I’ve never been a fan of the song “There’s An All-Seeing Eye Watching You.” I’m not one who believes that the song book is sacred and, therefore, we have to sing every song in it. I don’t believe the hymn book is Holy Spirit inspired and, quite frankly, I think some of the songs it contains are not worthy of our singing them. I’d be fine if we never sang, “There’s An All-Seeing Eye” ever again. But, hey, that’s just me. I must admit, however, that the song conveys Biblical truth in the sense that God is all-seeing and all-knowing.
The Hebrew writer states: “And there is no creature hidden from His sight, but all things are open and laid bare to the eyes of Him with whom we have to do (Heb. 4:13).” All things are “naked” or “open” before God. The Greek term for “naked” or “open” is gumnos, and it means exactly what you would think it means: “bare, unclad, exposed.”* That’s how we appear before God. We are open to Him. We may be able to wear outer coverings or disguises, but in the presence of God these things are stripped away. He sees past our exterior and into our hearts. The Hebrew writer also states that we are “laid bare” or “laid open” before God. The Greek term employed here is very interesting. It’s the word tetrachelismena, which is derived from the word trachelizo, meaning “to seize and twist the neck.” This word refers to “bending back the neck.” It carries with it the connotation of a wrestler seizing his opponent by the throat in such a way that he is rendered helpless. It can refer to bending back the neck of a victim to be slain, as the necks of victims at the altar were drawn back and exposed to a knife or dagger. It can also refer to the drawing back of the victim’s neck for sacrifice, which suits the previous figure of the sword in verse 12. The literal sense of the word, however, seems to be “with head thrown back and throat exposed.”** The language here clearly points to the vulnerability of human beings before God. The vision of one’s head thrown back and throat exposed vividly describes a posture of complete and total submission. Our defenses are down. Our guard is dropped. We are in a non-negotiable position with no other option but to allow God to see us as we truly are.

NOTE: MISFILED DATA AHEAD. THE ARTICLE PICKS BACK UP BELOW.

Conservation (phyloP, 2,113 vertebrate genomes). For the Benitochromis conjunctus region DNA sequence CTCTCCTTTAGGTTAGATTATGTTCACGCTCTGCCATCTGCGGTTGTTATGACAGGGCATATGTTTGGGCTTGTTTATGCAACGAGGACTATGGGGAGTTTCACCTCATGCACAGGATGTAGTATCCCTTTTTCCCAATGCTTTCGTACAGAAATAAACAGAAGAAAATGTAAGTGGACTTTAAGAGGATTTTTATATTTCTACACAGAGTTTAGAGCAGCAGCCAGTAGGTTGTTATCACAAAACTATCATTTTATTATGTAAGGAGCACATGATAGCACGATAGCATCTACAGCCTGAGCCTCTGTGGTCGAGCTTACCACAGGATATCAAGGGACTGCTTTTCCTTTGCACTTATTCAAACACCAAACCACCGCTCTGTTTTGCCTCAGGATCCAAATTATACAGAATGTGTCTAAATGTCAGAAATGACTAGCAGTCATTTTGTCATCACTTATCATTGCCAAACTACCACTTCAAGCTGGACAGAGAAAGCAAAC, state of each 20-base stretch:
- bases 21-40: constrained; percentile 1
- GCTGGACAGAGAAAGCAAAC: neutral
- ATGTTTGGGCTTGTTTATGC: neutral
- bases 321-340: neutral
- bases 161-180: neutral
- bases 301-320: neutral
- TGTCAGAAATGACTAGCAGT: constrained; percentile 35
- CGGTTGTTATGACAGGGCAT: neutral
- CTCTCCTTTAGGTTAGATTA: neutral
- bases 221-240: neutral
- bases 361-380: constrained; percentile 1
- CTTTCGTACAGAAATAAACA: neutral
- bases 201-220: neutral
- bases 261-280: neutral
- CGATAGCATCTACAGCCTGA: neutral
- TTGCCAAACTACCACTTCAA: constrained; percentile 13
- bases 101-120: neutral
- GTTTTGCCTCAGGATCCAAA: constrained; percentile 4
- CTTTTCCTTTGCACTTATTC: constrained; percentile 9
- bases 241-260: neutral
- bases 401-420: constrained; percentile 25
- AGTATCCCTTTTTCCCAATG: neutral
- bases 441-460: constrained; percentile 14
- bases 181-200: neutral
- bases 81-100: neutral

In Acts 1:24 we find more vivid language attesting to the fact that we are totally transparent before God. The setting of Acts 1:24 is the choosing between Barsabbas (Justus) and Matthias to replace Judas as one of the twelve apostles. After praying to God, the apostles drew lots and the lot fell to Matthias. But beginning in verse 24 of Acts 1 it reads: “And they prayed and said, “You, Lord, who know the hearts of all men, show which one of these two You have chosen to occupy this ministry and apostleship from which Judas turned aside to go to his own place (Acts 1:24 & 25).” Notice the phrase, “who know the hearts.” The Greek term employed here is kardiognostes. It is the combination of the word kardia (heart) plus ginosko (to know). Thus, it means “heart knower,” or “knower of hearts.”*** Not only are we completely exposed before God; open and laid bare. God also sees directly into our hearts. He knows our hearts, and when you know someone’s heart, you know every single thing about them. In the New Testament scriptures, the heart denotes, not only the seat of physical life, but also the seat of moral nature and spiritual life. It refers to the seat of grief, joy, desire, affection, perception, thought, understanding, reasoning power, imagination, conscience, intention, purpose, will and faith.
You may be thinking to yourself, so how is this supposed to make me feel better? It’s not exactly reassuring to know that I am completely exposed before God. That’s a negative rather than a positive, right? No! It’s a great thing! It’s an incredible thing! It’s a beautiful thing! God knows you better than anyone, even better than you know yourself, and He loves you anyway! Who in the world would ever love you after knowing everything about you? Who would ever give you the time of day if they knew all of your thoughts, your secrets, your darkest sins? Who? Probably very few people if any. God can see into every crevice of your heart. Even the things you don’t want to acknowledge about yourself, God sees it, and He loves you in spite of it! That should cause us to rejoice in celebration rather than recoil in embarrassment. God’s eye is always upon us, but that shouldn’t scare us. It should comfort us. It’s actually something we can revel in. It’s something we can take solace in. God knows every single thing about you and, yet, He still loves you. He still wants a relationship with you. He still wants you in heaven.
*Vine, W.E. Vine’s Complete Expository Dictionary of Old & New Testament Words. Thomas Nelson: Nashville. 1996. 425.
**Barclay, William. The Letter to the Hebrews. Westminster John Knox Press: Louisville. 2002. 48.
***Vine, W.E. Vine’s Complete Expository Dictionary of Old & New Testament Words. Thomas Nelson: Nashville. 1996. 297.